Only four kids out of two classes successfully protected their balloons from utter destruction, but it didn’t seem to matter. They laughed as volunteer Imad counted down from three before he released each kid’s creation. They laughed even harder when the balloons exploded all over me and my translator, Jamila. They smiled and shrugged when I held up the popped balloons with a grin, and four of them jumped up and down and hi-fived their friends while raising an dry, intact bundle triumphantly over their heads.

When we got back to the room, we asked if they’d had fun. The answer was a resounding “Ah! Ah! Ah!” (kid translation: yes, we did.) The activity wasn’t about being right – it was about learning that sometimes failure is okay. Especially if it soaks your teacher with a water balloon.

An Evening with Lina and Friends

Walking up what felt like 100 flights of stairs, Samin and I finally reached Lina’s house in our neighborhood of Khallet al-Amood. Lina is a mother who is in both my nutrition class and Samin’s aerobics class, and after weeks of asking us to come to her house, we finally had the time to visit with her in her home. I can speak for both myself and Samin when I say it was one of our favorite experiences in Nablus thus far.

Lina outdid herself with delicious tabbouleh salad, cakes, and fruits piled higher than I have ever seen! Slowly, one by one, familiar faces began to enter the room. Other neighborhood women from our classes began entering Lina’s living room to join us in conversation and good food. The women talked about their families, their children, their frustrations, and their lives during the first and second intifadas.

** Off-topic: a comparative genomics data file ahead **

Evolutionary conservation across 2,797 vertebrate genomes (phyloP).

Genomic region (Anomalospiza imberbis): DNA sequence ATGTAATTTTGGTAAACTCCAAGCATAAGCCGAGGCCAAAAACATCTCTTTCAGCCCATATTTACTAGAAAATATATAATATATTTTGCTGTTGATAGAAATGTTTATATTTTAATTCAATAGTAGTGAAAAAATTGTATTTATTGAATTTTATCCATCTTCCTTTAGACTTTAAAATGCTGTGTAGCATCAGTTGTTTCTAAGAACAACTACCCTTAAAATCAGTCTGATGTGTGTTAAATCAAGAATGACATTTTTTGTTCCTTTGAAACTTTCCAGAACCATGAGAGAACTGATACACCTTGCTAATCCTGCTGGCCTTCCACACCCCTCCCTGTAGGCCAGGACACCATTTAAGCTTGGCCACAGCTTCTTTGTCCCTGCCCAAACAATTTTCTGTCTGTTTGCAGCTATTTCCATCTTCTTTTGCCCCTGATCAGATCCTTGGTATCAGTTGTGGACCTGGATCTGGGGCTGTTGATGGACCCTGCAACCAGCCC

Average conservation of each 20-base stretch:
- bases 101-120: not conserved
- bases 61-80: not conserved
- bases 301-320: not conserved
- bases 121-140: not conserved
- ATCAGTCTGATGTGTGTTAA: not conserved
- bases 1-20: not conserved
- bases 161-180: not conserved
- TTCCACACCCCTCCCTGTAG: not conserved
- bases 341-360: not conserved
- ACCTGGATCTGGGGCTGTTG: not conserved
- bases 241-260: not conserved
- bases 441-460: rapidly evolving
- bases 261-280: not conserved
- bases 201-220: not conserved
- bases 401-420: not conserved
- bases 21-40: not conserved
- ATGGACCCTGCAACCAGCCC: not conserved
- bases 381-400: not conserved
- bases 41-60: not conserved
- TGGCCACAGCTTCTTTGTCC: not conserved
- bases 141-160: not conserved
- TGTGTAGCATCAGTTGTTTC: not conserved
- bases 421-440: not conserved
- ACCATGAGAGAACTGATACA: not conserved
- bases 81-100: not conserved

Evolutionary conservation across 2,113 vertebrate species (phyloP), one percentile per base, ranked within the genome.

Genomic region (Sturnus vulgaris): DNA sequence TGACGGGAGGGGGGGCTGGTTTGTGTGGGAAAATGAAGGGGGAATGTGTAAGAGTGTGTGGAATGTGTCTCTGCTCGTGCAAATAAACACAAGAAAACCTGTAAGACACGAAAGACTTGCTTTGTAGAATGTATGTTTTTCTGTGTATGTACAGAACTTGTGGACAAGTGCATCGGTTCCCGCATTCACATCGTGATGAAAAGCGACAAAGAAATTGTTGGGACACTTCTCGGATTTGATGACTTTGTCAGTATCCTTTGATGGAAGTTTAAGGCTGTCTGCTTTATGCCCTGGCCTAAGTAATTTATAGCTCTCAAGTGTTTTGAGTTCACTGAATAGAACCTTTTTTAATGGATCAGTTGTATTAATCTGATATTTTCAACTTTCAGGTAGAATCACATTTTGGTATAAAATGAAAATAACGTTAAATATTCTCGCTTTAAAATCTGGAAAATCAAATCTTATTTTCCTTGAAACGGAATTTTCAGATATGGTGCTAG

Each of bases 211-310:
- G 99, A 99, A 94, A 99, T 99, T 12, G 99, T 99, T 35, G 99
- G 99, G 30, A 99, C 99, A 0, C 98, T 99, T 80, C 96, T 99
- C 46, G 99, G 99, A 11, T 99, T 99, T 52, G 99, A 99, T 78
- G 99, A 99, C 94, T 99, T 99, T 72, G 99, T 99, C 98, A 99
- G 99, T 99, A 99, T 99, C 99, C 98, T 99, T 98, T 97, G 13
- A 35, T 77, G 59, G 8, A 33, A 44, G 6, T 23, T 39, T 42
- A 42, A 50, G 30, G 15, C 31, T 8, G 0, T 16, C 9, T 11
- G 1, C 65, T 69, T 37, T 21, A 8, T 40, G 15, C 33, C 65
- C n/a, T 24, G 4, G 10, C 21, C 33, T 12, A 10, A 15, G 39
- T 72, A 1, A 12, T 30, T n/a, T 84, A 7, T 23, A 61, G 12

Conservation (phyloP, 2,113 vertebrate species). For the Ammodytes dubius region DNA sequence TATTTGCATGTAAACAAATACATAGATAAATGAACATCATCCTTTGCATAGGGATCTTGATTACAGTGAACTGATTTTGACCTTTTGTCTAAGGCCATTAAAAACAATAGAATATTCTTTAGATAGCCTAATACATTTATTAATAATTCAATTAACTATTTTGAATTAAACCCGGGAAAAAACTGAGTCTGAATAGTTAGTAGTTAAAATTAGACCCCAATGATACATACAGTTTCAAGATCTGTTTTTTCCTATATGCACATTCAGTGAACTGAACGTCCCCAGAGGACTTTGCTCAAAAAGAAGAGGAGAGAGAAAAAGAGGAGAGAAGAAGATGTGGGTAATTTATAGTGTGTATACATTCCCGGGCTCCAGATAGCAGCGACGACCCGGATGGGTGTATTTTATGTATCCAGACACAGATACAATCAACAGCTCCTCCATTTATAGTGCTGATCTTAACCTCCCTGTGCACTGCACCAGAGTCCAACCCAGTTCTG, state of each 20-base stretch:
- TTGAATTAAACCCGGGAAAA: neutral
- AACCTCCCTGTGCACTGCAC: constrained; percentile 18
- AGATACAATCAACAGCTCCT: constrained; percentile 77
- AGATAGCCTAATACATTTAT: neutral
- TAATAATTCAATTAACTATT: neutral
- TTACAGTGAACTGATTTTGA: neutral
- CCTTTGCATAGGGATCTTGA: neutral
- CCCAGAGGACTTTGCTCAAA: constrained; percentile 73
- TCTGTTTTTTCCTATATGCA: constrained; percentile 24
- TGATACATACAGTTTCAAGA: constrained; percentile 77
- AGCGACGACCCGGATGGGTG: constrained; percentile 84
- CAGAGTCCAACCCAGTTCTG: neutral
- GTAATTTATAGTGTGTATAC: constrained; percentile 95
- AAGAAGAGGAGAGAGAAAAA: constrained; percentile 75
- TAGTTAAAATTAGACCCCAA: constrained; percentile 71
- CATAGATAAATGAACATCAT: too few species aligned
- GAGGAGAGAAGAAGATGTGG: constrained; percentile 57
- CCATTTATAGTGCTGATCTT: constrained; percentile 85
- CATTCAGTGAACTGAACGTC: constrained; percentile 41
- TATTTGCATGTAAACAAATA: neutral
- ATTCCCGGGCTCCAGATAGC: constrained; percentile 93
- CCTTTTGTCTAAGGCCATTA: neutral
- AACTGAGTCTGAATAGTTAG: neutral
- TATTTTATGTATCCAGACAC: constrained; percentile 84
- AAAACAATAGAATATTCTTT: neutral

For me, the most interesting part of the entire night was speaking to Lina in Arabic and her responding in English. Throughout the evening we would switch between the two languages so that each of us had a chance to practice speaking and understanding.

Quickly into the night, Lina’s youngest son Hassan and Jenan’s son Saleem joined us. Both boys, are arguably the most adorable 6 and 4 year olds ever. They spent the entire night running in and out of the house, eating cakes and making and flying paper airplanes across Lina’s living room. Samin and I could have stayed there all night playing with the two boys. When it started getting late, Samin and I politely excused ourselves and thanked Lina and her family for their hospitality. We promised we’d be back to visit before we leave Nablus.

As our time here comes to an end, I have had the chance to reflect on my experiences here. I have fallen in love with the city of Nablus, that was undeniable, but until last night, I couldn’t exactly put my finger on why I loved it so much. And as cliché as I know it sounds, I have fallen in love with the people of Nablus. Just yesterday when I walked down to the juice stand with my fellow interns, I heard my name being called out and as soon as I turned around, I saw one of my students, little Alaa, waving her hands furiously from 100 feet away. It’s Alaa’s enthusiasm and joy and Lina’s wisdom and hospitality that are a constant reminder of why I love Nablus so much.